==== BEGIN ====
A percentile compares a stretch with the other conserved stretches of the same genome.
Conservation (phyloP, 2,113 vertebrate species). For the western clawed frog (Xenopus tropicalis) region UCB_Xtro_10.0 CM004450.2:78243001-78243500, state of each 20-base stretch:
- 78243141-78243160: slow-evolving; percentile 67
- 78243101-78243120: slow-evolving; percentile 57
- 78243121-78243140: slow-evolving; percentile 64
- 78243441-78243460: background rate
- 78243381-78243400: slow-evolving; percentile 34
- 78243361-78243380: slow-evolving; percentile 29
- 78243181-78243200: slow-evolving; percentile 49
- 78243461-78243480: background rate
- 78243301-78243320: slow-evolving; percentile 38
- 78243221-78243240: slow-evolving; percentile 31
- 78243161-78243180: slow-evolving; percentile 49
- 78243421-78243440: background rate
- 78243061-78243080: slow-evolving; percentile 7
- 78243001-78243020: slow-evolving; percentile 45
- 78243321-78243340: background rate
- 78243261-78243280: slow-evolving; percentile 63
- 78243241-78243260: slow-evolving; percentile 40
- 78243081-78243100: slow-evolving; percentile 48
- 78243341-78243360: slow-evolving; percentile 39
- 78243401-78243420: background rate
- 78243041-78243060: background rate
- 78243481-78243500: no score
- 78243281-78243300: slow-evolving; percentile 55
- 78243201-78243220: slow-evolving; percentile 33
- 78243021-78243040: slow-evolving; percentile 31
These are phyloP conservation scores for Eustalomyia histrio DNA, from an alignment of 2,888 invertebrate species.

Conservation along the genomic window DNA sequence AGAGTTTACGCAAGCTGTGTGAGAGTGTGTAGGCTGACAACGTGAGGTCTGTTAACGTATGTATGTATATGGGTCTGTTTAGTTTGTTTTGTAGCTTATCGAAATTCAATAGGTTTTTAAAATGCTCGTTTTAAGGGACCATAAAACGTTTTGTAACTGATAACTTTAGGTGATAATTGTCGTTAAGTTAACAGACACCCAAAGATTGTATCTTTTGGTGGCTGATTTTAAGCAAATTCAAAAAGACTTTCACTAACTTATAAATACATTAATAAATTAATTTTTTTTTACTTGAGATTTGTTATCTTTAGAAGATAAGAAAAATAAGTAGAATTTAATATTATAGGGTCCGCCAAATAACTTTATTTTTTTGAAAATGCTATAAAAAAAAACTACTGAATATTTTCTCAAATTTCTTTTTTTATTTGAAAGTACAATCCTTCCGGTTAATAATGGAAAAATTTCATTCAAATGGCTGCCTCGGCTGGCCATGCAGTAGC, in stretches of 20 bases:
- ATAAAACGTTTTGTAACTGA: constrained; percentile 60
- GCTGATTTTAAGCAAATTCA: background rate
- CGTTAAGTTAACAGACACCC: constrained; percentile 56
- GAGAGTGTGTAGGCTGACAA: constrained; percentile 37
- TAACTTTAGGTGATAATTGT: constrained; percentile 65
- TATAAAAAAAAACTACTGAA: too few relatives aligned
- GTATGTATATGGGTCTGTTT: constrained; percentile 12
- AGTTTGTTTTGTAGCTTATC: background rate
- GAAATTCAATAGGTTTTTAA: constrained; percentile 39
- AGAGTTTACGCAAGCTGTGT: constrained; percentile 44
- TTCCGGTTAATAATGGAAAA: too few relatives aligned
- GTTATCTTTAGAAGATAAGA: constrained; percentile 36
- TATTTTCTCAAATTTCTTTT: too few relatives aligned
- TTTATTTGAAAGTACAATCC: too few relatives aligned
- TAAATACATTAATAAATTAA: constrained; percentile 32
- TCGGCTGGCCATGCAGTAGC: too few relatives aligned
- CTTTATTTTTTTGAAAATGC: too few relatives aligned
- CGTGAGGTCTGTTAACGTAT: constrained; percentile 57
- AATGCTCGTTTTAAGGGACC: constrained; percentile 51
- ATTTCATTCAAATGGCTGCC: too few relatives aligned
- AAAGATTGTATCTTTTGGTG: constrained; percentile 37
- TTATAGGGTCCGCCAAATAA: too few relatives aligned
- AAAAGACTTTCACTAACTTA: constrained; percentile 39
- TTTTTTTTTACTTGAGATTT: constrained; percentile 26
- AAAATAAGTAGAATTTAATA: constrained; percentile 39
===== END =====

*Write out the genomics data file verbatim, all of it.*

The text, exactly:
A percentile compares a stretch with the other conserved stretches of the same genome.
Conservation (phyloP, 2,113 vertebrate species). For the western clawed frog (Xenopus tropicalis) region UCB_Xtro_10.0 CM004450.2:78243001-78243500, state of each 20-base stretch:
- 78243141-78243160: slow-evolving; percentile 67
- 78243101-78243120: slow-evolving; percentile 57
- 78243121-78243140: slow-evolving; percentile 64
- 78243441-78243460: background rate
- 78243381-78243400: slow-evolving; percentile 34
- 78243361-78243380: slow-evolving; percentile 29
- 78243181-78243200: slow-evolving; percentile 49
- 78243461-78243480: background rate
- 78243301-78243320: slow-evolving; percentile 38
- 78243221-78243240: slow-evolving; percentile 31
- 78243161-78243180: slow-evolving; percentile 49
- 78243421-78243440: background rate
- 78243061-78243080: slow-evolving; percentile 7
- 78243001-78243020: slow-evolving; percentile 45
- 78243321-78243340: background rate
- 78243261-78243280: slow-evolving; percentile 63
- 78243241-78243260: slow-evolving; percentile 40
- 78243081-78243100: slow-evolving; percentile 48
- 78243341-78243360: slow-evolving; percentile 39
- 78243401-78243420: background rate
- 78243041-78243060: background rate
- 78243481-78243500: no score
- 78243281-78243300: slow-evolving; percentile 55
- 78243201-78243220: slow-evolving; percentile 33
- 78243021-78243040: slow-evolving; percentile 31
These are phyloP conservation scores for Eustalomyia histrio DNA, from an alignment of 2,888 invertebrate species.

Conservation along the genomic window DNA sequence AGAGTTTACGCAAGCTGTGTGAGAGTGTGTAGGCTGACAACGTGAGGTCTGTTAACGTATGTATGTATATGGGTCTGTTTAGTTTGTTTTGTAGCTTATCGAAATTCAATAGGTTTTTAAAATGCTCGTTTTAAGGGACCATAAAACGTTTTGTAACTGATAACTTTAGGTGATAATTGTCGTTAAGTTAACAGACACCCAAAGATTGTATCTTTTGGTGGCTGATTTTAAGCAAATTCAAAAAGACTTTCACTAACTTATAAATACATTAATAAATTAATTTTTTTTTACTTGAGATTTGTTATCTTTAGAAGATAAGAAAAATAAGTAGAATTTAATATTATAGGGTCCGCCAAATAACTTTATTTTTTTGAAAATGCTATAAAAAAAAACTACTGAATATTTTCTCAAATTTCTTTTTTTATTTGAAAGTACAATCCTTCCGGTTAATAATGGAAAAATTTCATTCAAATGGCTGCCTCGGCTGGCCATGCAGTAGC, in stretches of 20 bases:
- ATAAAACGTTTTGTAACTGA: constrained; percentile 60
- GCTGATTTTAAGCAAATTCA: background rate
- CGTTAAGTTAACAGACACCC: constrained; percentile 56
- GAGAGTGTGTAGGCTGACAA: constrained; percentile 37
- TAACTTTAGGTGATAATTGT: constrained; percentile 65
- TATAAAAAAAAACTACTGAA: too few relatives aligned
- GTATGTATATGGGTCTGTTT: constrained; percentile 12
- AGTTTGTTTTGTAGCTTATC: background rate
- GAAATTCAATAGGTTTTTAA: constrained; percentile 39
- AGAGTTTACGCAAGCTGTGT: constrained; percentile 44
- TTCCGGTTAATAATGGAAAA: too few relatives aligned
- GTTATCTTTAGAAGATAAGA: constrained; percentile 36
- TATTTTCTCAAATTTCTTTT: too few relatives aligned
- TTTATTTGAAAGTACAATCC: too few relatives aligned
- TAAATACATTAATAAATTAA: constrained; percentile 32
- TCGGCTGGCCATGCAGTAGC: too few relatives aligned
- CTTTATTTTTTTGAAAATGC: too few relatives aligned
- CGTGAGGTCTGTTAACGTAT: constrained; percentile 57
- AATGCTCGTTTTAAGGGACC: constrained; percentile 51
- ATTTCATTCAAATGGCTGCC: too few relatives aligned
- AAAGATTGTATCTTTTGGTG: constrained; percentile 37
- TTATAGGGTCCGCCAAATAA: too few relatives aligned
- AAAAGACTTTCACTAACTTA: constrained; percentile 39
- TTTTTTTTTACTTGAGATTT: constrained; percentile 26
- AAAATAAGTAGAATTTAATA: constrained; percentile 39